Crown of the North Review

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Graphics: 7.0
Sound : 5.0
Gameplay : 8.5
Multiplayer : 8.0
Overall : 7.5
Review by Dennis S.
Strategy game Europa Universalis and its sequel Europa Universalis II have enjoyed a lot of success worldwide, having been given great ratings by many magazines. To my shame however, I've never tried any of them, so when I received my review copy of Europa Universalis II from the kind folks at Strategy First, I had a clear mind and no preconceived opinion of what I should expect. Crown of the North is a standalone expansion pack for Europa Universalis II, concentrating on the medieval history of Scandinavia, the homeplace of the game's developers, Paradox Entertainment. It also includes the original Europa Universalis II with three new added campaigns; however this review will discuss exclusively Crown of the North.


Crown of the North takes you back into the 13th century, when rival factions and kingdoms fought for ultimate control of the Scandinavian region. At the beginning of the game you may choose to play as one of five parties involved, taking the role of a real historic king. The gameplay takes place on the same map, which is basically a detailed map of Scandinavia that is separated into the little kingdoms that existed at the time, each of them having its own historic name. As you select which side you'd like to start with, the only difference between each one is its starting position and amount of resources available at the beginning of the game. The locations vary in level of economics development, starting military force, number of neighbors, and of course level of seclusion from other parts of Scandinavia. All of the above makes each territory that you may choose to play with harder than the previous one. Before starting the game you may also select the difficulty and aggressiveness of your future opponents, which will affect the game later on. A nifty feature is that you can change those settings anytime during gameplay, which is something that not a lot of games offer.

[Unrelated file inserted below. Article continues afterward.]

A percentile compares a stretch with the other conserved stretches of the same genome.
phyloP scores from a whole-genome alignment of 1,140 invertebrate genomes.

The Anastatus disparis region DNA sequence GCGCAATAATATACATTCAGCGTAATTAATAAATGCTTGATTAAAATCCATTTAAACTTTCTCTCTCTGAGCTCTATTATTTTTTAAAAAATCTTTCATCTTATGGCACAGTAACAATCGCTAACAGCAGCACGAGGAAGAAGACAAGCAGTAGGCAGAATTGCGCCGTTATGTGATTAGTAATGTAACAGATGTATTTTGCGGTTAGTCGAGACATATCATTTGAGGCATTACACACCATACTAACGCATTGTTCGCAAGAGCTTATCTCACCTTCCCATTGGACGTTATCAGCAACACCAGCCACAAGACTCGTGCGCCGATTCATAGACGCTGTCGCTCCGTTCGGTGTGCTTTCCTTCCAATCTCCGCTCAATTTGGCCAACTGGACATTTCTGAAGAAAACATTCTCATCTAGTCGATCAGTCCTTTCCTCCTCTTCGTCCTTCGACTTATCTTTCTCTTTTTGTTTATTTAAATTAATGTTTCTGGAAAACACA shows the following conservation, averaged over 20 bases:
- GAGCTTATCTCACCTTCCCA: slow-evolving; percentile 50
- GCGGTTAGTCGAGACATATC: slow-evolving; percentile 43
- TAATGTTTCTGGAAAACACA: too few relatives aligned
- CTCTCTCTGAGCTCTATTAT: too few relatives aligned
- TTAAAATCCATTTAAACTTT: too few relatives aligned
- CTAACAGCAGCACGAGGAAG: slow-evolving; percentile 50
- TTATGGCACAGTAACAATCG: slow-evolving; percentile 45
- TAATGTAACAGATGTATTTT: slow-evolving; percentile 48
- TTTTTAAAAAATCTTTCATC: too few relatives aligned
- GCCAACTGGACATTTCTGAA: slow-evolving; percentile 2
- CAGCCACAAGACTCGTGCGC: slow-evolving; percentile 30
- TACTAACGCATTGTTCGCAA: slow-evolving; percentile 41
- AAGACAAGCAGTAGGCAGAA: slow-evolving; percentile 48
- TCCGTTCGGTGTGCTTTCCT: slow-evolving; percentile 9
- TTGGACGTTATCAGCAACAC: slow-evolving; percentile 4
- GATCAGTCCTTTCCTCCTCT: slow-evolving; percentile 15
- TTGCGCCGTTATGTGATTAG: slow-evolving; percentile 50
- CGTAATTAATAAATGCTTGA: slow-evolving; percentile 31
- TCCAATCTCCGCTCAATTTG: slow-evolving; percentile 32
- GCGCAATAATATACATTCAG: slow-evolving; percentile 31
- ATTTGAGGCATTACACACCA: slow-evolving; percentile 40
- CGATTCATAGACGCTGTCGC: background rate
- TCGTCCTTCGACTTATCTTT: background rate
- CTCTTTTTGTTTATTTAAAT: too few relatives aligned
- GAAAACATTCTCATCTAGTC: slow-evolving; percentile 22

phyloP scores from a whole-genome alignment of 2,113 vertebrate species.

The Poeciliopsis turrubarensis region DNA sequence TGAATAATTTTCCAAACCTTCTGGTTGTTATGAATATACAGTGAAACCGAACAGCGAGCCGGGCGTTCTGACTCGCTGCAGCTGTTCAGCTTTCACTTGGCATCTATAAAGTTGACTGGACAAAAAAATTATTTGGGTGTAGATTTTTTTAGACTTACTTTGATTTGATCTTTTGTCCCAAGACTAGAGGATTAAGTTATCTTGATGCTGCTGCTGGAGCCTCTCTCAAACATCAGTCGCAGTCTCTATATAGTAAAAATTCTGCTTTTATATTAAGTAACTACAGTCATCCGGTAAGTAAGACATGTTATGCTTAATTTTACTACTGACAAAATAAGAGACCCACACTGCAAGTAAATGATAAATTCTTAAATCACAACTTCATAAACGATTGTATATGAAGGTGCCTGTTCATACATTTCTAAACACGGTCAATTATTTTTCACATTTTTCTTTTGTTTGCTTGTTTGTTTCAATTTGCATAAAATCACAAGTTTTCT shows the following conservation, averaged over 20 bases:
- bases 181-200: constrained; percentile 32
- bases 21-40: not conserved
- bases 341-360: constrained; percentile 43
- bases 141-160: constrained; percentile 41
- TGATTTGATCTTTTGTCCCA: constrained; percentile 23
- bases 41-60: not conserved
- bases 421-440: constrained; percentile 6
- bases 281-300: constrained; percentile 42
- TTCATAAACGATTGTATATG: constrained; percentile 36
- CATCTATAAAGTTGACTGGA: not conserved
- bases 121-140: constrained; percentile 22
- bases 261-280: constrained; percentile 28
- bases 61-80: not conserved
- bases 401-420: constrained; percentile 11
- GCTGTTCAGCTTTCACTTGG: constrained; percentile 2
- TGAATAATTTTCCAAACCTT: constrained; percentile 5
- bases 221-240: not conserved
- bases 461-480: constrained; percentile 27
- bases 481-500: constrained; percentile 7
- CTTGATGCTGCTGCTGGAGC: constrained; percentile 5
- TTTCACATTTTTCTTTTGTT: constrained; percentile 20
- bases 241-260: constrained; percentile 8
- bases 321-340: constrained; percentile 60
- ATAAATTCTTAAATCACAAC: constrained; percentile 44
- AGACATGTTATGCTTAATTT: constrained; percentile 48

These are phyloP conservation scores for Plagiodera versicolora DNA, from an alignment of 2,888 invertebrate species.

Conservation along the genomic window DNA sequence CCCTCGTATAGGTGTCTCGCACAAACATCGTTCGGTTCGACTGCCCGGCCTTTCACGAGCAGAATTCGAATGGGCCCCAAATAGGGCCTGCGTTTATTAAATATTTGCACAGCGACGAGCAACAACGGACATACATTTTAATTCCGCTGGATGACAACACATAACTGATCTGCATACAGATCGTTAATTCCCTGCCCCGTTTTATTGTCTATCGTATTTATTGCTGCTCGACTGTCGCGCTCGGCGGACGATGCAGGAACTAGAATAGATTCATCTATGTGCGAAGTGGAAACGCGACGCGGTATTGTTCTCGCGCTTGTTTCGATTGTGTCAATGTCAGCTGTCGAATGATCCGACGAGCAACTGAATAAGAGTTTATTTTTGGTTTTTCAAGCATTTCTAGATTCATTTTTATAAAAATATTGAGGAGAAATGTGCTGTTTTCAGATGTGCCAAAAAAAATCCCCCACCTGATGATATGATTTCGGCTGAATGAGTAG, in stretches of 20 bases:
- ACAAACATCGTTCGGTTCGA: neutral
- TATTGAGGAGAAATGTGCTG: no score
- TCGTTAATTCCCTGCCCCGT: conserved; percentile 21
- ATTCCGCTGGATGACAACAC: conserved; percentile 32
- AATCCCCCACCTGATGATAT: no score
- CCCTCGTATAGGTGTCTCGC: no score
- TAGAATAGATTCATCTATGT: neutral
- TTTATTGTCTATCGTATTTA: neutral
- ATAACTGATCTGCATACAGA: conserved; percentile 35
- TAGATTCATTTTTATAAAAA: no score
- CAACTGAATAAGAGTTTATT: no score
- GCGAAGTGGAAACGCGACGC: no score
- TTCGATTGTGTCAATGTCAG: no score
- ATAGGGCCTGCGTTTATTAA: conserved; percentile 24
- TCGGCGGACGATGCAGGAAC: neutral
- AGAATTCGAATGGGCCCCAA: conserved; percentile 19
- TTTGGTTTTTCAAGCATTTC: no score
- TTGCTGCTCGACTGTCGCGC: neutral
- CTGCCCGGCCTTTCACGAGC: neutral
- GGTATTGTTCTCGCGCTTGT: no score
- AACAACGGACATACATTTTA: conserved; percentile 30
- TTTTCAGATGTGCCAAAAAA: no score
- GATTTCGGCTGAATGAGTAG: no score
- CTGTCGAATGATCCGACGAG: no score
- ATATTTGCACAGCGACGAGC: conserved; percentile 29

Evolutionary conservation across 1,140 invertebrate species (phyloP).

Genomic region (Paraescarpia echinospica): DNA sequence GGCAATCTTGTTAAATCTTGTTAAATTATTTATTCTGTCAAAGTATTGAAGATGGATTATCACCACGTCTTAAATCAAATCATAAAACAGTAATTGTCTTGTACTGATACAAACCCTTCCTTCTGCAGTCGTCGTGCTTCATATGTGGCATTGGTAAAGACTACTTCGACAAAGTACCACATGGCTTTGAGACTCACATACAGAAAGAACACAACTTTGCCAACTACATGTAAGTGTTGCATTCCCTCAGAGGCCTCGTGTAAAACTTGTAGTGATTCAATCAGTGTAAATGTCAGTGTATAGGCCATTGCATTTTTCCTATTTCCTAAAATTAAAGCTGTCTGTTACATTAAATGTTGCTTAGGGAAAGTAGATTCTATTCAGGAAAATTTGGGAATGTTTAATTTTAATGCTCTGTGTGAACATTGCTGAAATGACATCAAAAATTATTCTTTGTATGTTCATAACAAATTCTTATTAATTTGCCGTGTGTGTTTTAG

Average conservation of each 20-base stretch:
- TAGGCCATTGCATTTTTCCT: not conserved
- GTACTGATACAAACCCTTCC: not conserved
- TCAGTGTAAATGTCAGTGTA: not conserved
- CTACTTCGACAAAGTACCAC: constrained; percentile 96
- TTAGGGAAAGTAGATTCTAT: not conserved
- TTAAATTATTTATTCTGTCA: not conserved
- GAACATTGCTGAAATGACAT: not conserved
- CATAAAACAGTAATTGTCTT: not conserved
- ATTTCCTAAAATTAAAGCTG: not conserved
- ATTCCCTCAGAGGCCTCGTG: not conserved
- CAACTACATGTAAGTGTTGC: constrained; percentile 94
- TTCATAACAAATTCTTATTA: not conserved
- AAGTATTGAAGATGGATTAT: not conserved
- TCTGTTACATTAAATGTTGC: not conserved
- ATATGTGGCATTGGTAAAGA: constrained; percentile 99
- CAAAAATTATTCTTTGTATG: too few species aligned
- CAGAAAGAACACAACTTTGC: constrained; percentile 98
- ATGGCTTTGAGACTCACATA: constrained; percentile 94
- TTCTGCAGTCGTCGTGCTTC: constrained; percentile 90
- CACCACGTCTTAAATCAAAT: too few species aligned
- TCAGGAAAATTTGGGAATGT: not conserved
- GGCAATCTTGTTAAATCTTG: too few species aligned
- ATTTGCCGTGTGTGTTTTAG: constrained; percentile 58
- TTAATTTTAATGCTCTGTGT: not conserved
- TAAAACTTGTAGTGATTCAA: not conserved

The game itself is real-time based; time flows like it would normally, day after day, year after year. You, however are given an option to either slow it down or on the other side speed it up. The basic gameplay revolves around upgrading the infrastructure of your cities, keeping your population happy, and obviously waging war with your neighbors and expanding your territory. The buildings that you have in each kingdom / city influence how much money you'll be getting from taxes, how much grain you will produce (grain is needed to feed your armies) and how fast you'll be able to recruit new armies, so the more you upgrade them the better. The population of your land consists out of four groups: nobility, clergy, burghers and peasants. Relations with each of them are rated on the scale of 1 to 10, and the worse they are the bigger are the chances of them rebelling against you. To keep each of the groups happy you can execute special actions which will make them like you more, but will cost you money, and some of them will worsen your relations with other groups. For examples granting new fiefs to the nobility will improve your relations with them by 2 points, while it will worsen your relations by 1 point with each of the other groups. Normally you won't even use that, unless you need to decree a special war tax in order to get more money or something of that sort – after which you'd need to improve the relations with them, since they obviously won't be too pleased with you pocketing some extra money from them.